A smack on the head is just what you get: Cóir, Youth Defence and the Catholic Right September 22, 2009Posted by smiffy in Lisbon Treaty.
Whatever your views on the Lisbon Treaty, pro or anti, I think everyone on here who is both honest and sane would agree that its ratification won’t bring about the introduction of abortion in Ireland. This post is about neither the Treaty itself nor abortion.
With that in mind, I’d suggest that this week’s ‘Lisbon Treaty Sheer Brass Neck’ award should go to Niamh Uí Bhriain of Cóir. Responding to Bishop Noel Treanor’s statement that there is no religious reason for a Catholic to oppose the Treaty, she said
“Bishop Treanor’s intervention was quite extraordinary,” she said. “He threw himself into political campaigning because of his support for the treaty.
“But, worst of all, he felt free to misrepresent and attack No campaigners. I would remind the Bishop that the days of belting Irish citizens with the crozier are thankfully long gone,” she said.
The irony of Cóir accusing others of misrepresentation, and of Uí Bhriain seemingly celebrating the declining influence of the Catholic Church is funny enough, but not enough to clinch the prize. Instead, she gets it from the crozier remark. Those of us who know Niamh Uí Bhriain as Niamh Nic Mhathúna, founder of Youth Defence, and who remember the tactics of her and her buddies in the early 1990s might be allowed a raised eyebrow at her new-found aversion to belting people with sticks.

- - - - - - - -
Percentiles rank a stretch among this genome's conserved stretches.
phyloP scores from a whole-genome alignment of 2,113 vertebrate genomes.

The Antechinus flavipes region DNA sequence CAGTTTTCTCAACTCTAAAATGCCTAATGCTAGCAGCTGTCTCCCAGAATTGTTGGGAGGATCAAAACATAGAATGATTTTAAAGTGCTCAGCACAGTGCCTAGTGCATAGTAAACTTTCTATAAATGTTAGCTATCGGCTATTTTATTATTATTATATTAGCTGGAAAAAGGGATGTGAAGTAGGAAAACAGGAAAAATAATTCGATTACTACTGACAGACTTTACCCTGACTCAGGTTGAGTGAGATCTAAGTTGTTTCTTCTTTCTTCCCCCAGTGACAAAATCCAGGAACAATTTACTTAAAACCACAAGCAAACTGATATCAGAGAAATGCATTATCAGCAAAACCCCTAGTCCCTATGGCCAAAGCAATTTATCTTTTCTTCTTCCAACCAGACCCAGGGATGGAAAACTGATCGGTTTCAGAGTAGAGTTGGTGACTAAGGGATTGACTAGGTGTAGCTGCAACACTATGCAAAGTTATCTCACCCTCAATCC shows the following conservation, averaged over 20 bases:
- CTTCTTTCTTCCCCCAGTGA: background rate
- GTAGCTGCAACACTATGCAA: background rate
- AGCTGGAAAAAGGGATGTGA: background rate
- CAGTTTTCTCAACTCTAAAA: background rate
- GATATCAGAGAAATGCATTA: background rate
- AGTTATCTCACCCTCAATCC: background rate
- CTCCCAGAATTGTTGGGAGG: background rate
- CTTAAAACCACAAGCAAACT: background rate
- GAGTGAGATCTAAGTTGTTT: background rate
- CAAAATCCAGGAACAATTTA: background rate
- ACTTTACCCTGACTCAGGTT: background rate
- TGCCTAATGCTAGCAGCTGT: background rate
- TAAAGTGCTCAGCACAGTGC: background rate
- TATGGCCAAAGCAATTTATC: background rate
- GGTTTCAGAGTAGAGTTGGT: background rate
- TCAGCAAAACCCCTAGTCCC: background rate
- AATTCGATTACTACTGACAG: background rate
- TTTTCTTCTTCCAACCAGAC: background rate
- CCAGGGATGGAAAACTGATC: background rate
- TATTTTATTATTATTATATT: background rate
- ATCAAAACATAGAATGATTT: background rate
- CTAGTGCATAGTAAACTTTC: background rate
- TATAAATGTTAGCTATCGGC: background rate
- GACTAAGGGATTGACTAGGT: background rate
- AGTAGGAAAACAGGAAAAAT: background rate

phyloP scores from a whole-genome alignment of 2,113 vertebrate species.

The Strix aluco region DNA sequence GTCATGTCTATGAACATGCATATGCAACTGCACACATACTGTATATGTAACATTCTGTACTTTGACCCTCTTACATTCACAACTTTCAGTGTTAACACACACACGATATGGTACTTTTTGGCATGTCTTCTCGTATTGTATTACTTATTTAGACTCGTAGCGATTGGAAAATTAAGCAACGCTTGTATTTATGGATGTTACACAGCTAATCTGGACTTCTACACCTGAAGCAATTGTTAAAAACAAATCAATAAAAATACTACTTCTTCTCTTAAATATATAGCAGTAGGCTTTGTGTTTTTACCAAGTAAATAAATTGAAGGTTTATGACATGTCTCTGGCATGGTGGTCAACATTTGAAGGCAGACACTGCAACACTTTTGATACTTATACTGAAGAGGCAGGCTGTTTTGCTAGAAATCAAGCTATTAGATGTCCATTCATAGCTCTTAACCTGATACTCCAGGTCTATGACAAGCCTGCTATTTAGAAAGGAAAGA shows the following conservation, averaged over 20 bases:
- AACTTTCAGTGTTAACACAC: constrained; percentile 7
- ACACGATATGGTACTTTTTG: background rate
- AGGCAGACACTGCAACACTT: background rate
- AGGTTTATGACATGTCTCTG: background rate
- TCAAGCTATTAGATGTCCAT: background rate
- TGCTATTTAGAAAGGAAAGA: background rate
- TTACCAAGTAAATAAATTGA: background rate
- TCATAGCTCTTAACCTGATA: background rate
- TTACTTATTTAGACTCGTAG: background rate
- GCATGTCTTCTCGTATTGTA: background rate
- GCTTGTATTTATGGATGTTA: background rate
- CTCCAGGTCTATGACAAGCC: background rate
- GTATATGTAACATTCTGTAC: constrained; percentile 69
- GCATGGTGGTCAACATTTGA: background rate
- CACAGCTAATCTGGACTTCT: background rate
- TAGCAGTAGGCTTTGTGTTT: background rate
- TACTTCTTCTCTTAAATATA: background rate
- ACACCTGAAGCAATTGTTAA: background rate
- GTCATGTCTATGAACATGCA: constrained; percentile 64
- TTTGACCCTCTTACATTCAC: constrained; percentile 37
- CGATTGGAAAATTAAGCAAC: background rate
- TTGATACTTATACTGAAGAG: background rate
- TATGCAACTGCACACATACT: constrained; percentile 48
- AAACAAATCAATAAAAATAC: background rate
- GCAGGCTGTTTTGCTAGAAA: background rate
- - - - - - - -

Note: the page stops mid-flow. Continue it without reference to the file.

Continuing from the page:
More seriously, those commentators and letter-writers who consider the Bishop’s statement (and today’s from the Conference of Bishops) to represent a refutation of Cóir, or who find it odd that fundamentalist Catholics would position themselves in opposition to the Church hierarchy completely fail to understand the nature of Cóir (or, more correctly, the Cóir-Youth Defence-Family and Life collective of organisations, operating out of Life House on Capel Street) and what has happened to the Catholic right in Ireland over the last 15 years. In fact, the emergence of Cóir in the second referendum (and in the absence of Libertas) as arguably the most visible organisation campaigning against the Treaty, and possibly the most influential group on the Catholic right is one of the most intriguing developments in Irish politics in recent years.
It should come as no surprise that Cóir and the Bishops find themselves on opposing sides, as its earlier incarnation, Youth Defence, was established as a direct rival to the mainstream, respectable Catholic organisations – the likes of SPUC, Pro-Life Campaign, Family Solidarity – which dominated the ‘liberal agenda’ battles of the 1980s. The founding myth of Youth Defence is that they originated a group of young people, worried about babies in the weeks after the ‘X’ case first came to light, who spontaneously came togehter and went onto Michael Cleary’s (thank you, historical irony) radio show seeking support. The story’s here on the Youth Defence website, which is actually pretty good.